In a sea of numbers (ISBN, pages, words), price is the most important number an author assigns to a book. Both ends of the spectrum have the same result: No sales.
We have covered the Mine Principle and discovered readers are not interested in your investment of time, blood, sweat or tears. They are looking for a bargain. The market has certain parameters which are difficult to overcome as well.
Quirks & Myths
In the 1960s, prices were often set at $X.99. The reason for this was the tax rate. Taxes were calculated on a percentage, but the law did not allow for rounding up. If the merchant set the price below the dollar mark, the taxes the store paid were a penny less per item.
Marketers capitalized on the 99-cent phenomenon by claiming everything was “less than a dollar!” (Buy now! Supplies limited!) Salesman used the argument Less than an hour’s wage because minumum wage was $1 per hour beginning in 1956.
Despite some hangers-on, most retail outlets moved away from the 99-cent model by the middle of the 1980s by moving their prices to one cent below the tax break (the threshold where taxes are charged equal to the next dollar). Those who did not change their pricing strategies still cling to the myth the 99-cent rule was a psychological trick to get people to believe they were spending less.
Based on the overwhelming success of dollar stores, megamarts with prices ending in every number except 9 and family businesses who never employed the 99-cent rule, shoppers long ago abandoned saving the merchant the penny. Pricing your product at $X.99 is not fooling anyone.
When you were looking at the competition’s books, it was a good idea to have scoped the price. When researching your prices, be sure to look at the price set by the author or publisher, not the virtual book stores who have the book listed in a different country for three fewer dollars or for double the price and free shipping.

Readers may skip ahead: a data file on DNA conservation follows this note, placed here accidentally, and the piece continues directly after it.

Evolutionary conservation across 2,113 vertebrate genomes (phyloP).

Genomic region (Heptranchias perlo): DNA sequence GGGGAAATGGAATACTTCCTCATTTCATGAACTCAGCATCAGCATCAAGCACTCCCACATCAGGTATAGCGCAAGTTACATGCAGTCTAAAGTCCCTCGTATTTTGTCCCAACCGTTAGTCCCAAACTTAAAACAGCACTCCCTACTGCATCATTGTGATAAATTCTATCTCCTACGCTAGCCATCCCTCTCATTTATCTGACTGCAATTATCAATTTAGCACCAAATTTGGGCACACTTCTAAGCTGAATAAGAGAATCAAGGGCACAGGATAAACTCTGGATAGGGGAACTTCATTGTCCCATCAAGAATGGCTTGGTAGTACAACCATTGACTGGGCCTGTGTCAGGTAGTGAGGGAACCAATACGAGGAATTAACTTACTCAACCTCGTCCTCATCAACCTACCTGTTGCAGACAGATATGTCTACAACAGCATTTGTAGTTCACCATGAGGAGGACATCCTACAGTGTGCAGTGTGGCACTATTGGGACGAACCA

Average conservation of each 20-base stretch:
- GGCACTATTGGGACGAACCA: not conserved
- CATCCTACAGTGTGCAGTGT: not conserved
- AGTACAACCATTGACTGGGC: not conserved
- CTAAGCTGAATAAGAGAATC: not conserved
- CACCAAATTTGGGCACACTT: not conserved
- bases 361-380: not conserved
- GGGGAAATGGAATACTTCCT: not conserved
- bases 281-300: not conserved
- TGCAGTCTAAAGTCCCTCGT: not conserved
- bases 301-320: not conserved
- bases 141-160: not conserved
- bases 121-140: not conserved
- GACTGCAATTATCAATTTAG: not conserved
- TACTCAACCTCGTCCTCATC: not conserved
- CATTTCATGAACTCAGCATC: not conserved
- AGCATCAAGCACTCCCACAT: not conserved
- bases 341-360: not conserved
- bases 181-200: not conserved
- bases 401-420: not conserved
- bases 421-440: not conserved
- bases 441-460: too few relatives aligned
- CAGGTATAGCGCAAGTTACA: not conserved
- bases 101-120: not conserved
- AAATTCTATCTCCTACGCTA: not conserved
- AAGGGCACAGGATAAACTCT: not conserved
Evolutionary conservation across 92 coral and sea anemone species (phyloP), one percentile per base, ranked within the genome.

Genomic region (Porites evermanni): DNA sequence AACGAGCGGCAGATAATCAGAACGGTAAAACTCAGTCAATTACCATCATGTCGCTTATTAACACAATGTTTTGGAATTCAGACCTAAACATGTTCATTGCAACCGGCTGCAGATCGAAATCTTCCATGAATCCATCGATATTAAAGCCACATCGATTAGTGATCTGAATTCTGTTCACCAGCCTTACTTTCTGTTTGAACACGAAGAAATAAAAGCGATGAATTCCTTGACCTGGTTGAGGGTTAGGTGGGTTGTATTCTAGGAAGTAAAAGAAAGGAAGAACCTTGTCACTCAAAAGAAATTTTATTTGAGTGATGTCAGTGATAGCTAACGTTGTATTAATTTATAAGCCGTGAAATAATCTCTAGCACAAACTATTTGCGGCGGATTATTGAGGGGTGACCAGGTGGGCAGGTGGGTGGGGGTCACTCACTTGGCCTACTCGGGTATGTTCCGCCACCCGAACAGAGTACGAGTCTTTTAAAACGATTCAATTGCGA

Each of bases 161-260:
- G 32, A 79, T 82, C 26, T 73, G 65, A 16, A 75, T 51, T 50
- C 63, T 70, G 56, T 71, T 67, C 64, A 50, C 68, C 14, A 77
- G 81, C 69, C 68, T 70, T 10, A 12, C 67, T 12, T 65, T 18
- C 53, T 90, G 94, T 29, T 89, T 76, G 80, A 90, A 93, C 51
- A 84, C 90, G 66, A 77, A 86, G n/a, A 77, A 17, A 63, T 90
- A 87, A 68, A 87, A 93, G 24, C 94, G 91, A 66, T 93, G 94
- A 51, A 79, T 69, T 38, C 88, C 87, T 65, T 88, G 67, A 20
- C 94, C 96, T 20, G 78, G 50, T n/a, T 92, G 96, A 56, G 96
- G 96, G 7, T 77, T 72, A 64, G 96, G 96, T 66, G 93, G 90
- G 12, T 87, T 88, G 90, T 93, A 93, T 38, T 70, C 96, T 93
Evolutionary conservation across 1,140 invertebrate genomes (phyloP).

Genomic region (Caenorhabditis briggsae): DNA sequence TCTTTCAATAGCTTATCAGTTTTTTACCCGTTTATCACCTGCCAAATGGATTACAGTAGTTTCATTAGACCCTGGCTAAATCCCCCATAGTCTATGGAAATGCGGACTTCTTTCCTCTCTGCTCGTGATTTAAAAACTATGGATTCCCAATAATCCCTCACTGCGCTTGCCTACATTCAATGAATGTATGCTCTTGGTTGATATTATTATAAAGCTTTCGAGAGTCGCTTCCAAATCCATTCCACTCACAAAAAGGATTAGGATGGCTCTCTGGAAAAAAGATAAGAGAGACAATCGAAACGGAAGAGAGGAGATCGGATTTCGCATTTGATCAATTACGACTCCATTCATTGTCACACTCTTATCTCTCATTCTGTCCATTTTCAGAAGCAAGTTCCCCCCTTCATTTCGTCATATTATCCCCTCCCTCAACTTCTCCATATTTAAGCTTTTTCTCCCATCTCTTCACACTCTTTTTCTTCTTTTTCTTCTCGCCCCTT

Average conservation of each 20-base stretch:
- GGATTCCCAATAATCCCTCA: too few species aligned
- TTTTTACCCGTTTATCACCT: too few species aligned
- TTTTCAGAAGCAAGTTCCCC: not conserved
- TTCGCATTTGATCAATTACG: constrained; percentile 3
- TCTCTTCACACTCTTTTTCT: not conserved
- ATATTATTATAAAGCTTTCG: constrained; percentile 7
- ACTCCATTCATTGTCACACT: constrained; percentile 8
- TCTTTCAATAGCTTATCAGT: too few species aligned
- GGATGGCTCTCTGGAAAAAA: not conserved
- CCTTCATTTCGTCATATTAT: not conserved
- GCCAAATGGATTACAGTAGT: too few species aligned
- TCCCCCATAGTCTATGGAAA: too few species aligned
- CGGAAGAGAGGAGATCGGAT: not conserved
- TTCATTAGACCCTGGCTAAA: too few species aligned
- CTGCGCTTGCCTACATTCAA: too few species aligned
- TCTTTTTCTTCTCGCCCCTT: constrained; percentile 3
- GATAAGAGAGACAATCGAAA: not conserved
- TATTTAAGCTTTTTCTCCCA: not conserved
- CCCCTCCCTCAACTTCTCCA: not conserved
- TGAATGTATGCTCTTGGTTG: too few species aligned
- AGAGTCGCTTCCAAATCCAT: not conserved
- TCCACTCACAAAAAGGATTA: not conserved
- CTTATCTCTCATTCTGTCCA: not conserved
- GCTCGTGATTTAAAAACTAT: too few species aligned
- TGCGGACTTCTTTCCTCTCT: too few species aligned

If the maximum going price for 350 pages in your genre is $12.95, pricing your 281 page book at $17.50 puts you far out of reach. For the record, pricing your 496 page book at $17.50 puts you far our of reach as well.
Staying at 10% above the top price is dangerous, especially if you do not have a passel of groupies. On the other hand, you have other fingers.
If your price is not commensurate with you competition, as in ridiculously lower, you have a shot at becoming a best seller. The choice is a gamble at best. Who is buying your book? (I don’t care as long as they pay is not really a good answer.)
If you are a bibliophile, the last time you passed a bin with books which were half-off you picked up something. Or was it something off the $3 rack? Even if you adored it, you did not hot-foot it out to Amazon to leave a review. Did you even tell anyone you read it?
Chances are not. You did not want to admit the only reason you picked it up was it was cheap, and once you got the big yellow sticker off the front, you left it in the bathroom for a month before you cracked the spine. Why? At that price, you never expected it to turn out to be a good book.
You get what you pay for.”
Bestselling is a misnomer. It should be more accurate: Best mover. The question begs to be asked: Do you want to be a “bestseller” of free books?
Before you answer that question, try this one from Amazon and Pew: How many of the free ebooks you have downloaded have you read? (Taps foot. Looks at watch.)
Recently, the author who rose above Hunger Games behind 50 Shades admitted his “bestseller” netted him a total of $12,000. Even elementary math reveals 50,000+ books should make more than $12,000. When his book was free, the downloads were in the thousands per day.
You may not be in it for the money, but if you want your book in the hands of readers, it has to be priced appropriately.
- If you book is not a complete anomaly (a 750+ page bodice ripper), stick to the middle of the pricing road for your predominant genre.
- Run giveaways moderately.
- Set your consumer base to pay you dividends (reviews and referrals).
- Enjoy the steady income stream.
Do you want to be the “bestselling” author of free books? How many of those free ebooks have you read? Why do authors price themselves out of the market?
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